IMHO, your suspicion is not justified. Your urologist could very well save your life. The biopsy found 6 of 8 samples positive indicating your cancer is quite extensive. If you have doubt, you can send the biopsy to a reputable lab like Johns Hopkins for a second look but I doubt they will find a negative outcome. So, in my opinion, a second biopsy is not needed.

    By the way, "a dull ache in my prostate area and a reduce ejaculation output" are both symptoms of prostate cancer since you do not have an enlarge prostate or infection. I had dull ache and it went away after surgery.

    In general, a negative biopsy does not indicate no cancer since the needles only sample a small percentages of your prostate. However, a positive biopsy is a definitive diagnosis and the only argument there is usually the Gleason scores and the prostate cancer type.

    Early detection and treatment are the best defenses against prostate cancer. If you read many posts here, you will find that those who found their cancer after significant symptoms had a much harder time. So, if you don't have significant symptoms, count your blessing.

    We are happy to share our experiences with you, answer your questions the best we can and help you deal with your condition but you (with helps from your doctors) are the one who has to decide your course of action.

    Good luck and best wishes.
    PCa Dx 2010 at 65. PSA increased from 2.5 in 2000 to 10.7 in 2010. Four biopsies in 6 years. Final biopsy in 2010: 1 of 12 cores 5% cancer, G6
    CT, bone scans & MRI all negative
    Da Vinci 8/10; nerve sparing, catheter out in 7 days; no incontinence, no ED
    Post Op Pathology pT2N0Mx: organ confined; negative margins; lymph nodes & seminal vesicle not involved but PNI present; cancer extensive within prostate, multifocal G 3+3 and tertiary G 4
    Infected lymphocele diagnosed and treated in 2014, 4 yrs after RALP
    PSA <.1 for the past 6 years.

  5. #5
    Senior User
    Join Date
    Mar 2010
    Hey MW

    Sorry you're here, but the odds of the diagnosis and/or biopsy results being faked are very, very, very slim.
    Getting a second opinion on your slides, not a repeat biopsy, never hurts, and may reassure you a bit.
    The scoring sometimes goes down on a second read, but (sorry) more often goes up - about 33% up to 5% down by Hopkins and other studies.
    The 6's are not good, but the scores to be properly concerned about are the 7's.
    With a Gleason 6 and 5% involvements, you could at least consider Active Surveillance. The grade 4 cells in your Gleason 7 mean you have aggressive tumor cells that need to be removed or killed off.

    BTW, typical symptoms are bad numbers on a piece of paper, physical symptoms like yours are unusual, and can signal more advanced disease

    I wish I had happier news, but the best I can deliver is a reality check

    Good luck
    age 60
    PSA 7.5
    Gleason 3+4
    HIFU June 10 Bermuda Dr Scionti
    Salvage HIFU April 11 Bermuda

  6. #6
    Top User
    Join Date
    Jun 2010
    Mikerowave, they wrote a book just for you! "Invasion Of the Prostate Snatchers" by Blum / Schulz...It will reinforce all your notions about a vast prostate cancer conspiracy aimed right at your wallet..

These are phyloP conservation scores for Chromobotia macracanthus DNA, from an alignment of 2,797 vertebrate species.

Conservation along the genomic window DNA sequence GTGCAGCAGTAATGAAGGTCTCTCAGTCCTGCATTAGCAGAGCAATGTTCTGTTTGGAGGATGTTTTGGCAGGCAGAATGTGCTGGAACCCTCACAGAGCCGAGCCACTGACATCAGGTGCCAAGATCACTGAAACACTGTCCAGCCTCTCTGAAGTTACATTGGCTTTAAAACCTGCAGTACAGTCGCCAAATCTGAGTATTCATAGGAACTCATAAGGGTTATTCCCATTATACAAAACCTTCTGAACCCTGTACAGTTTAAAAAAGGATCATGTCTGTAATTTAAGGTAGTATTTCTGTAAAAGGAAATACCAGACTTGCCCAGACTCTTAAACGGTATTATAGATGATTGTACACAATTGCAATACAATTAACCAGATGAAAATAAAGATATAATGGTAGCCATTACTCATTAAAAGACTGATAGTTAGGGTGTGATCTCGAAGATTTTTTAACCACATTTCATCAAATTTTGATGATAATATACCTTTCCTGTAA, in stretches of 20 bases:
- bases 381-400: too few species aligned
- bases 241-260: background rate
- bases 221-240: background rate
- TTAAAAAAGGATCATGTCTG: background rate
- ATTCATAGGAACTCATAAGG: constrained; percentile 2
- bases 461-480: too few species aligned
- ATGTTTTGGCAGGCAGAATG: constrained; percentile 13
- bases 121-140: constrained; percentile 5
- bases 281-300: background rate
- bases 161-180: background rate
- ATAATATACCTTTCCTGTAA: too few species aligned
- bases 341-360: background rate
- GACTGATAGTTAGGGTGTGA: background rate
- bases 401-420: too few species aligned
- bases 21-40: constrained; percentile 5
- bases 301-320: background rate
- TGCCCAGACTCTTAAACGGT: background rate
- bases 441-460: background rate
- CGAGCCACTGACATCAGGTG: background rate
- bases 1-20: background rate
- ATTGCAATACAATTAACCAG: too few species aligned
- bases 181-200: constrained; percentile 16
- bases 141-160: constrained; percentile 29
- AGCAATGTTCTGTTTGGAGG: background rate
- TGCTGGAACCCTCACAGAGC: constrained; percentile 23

You have Gleason 7 prostate cancer. Come to terms with that.. Be thankful that they found it so early (PSA 2.5) and a complete cure is a high probability..The IGRT + seeds is a very effective treatment..Be thankful it's available to you..Yes, there is a lot of money on the line here and yes the doctors will compete against each other for that money..But don't lose site that your life is on the line too..

    After you read Blum's book, read the one by Dr. Patrick Walsh, "Guide to Surviving prostate cancer" Then think it over and make a treatment decision...

    best of luck to you..
    PSA at age 55: 3.5, DRE negative.
    65: 8.5, DRE " normal", biopsy, 12 core, negative...
    66 9.0 DRE "normal", BPH, (Proscar)
    67 4.5 DRE "normal" second biopsy, negative.
    67.5 5.6, DRE "normal" U-doc worried..
    age 68, 7.0, third biopsy (June 2010) positive for cancer in 4 cores, 2 cores Gleason 6, one core Gleason 7. one core Gleason 9. RALP on Sept. 3, 2010, Positive margin, post-op PSA. 0.9, SRT , HT. Feb.2011 PSA <0.1 Oct 2011 <0.1 Feb 2012 <0.01 Sept 2012 0.8 June 2013 1.1, Casodex added, PSA 0.04 10/2013. PSA 0.32 1/14. On 6/14 PSA 0.4, "T"-5. 10/14 PSA 0.6, T-11. 1/2015 PSA 0.106. 4/15. 0.4, 9/15 1.4, 3/16 Zytiga, 0.04, 5/17 1.4 may switch to Xtandi

  7. #7
    Senior User
    Join Date
    Sep 2010
    Cumming, Georgia
    MW, you look significant enough to get treatment. Get second opinions on everything; surgery, radiation, brachytherapy (both permanent seeds and HDR), and the biopsy.

    Tom, you should shoot the doctor that says to operate. You look very likely to do well with a good active surveilance program. If you want treatment then radiation will be far less damaging than surgery. Again, get second opinions on everything before doing anything.

    As far as rackets go, I am with Snuffy Myers when he says that low PSA, G6, and very little cancer should not be driven to surgery as their cancer is unlikely to be a problem.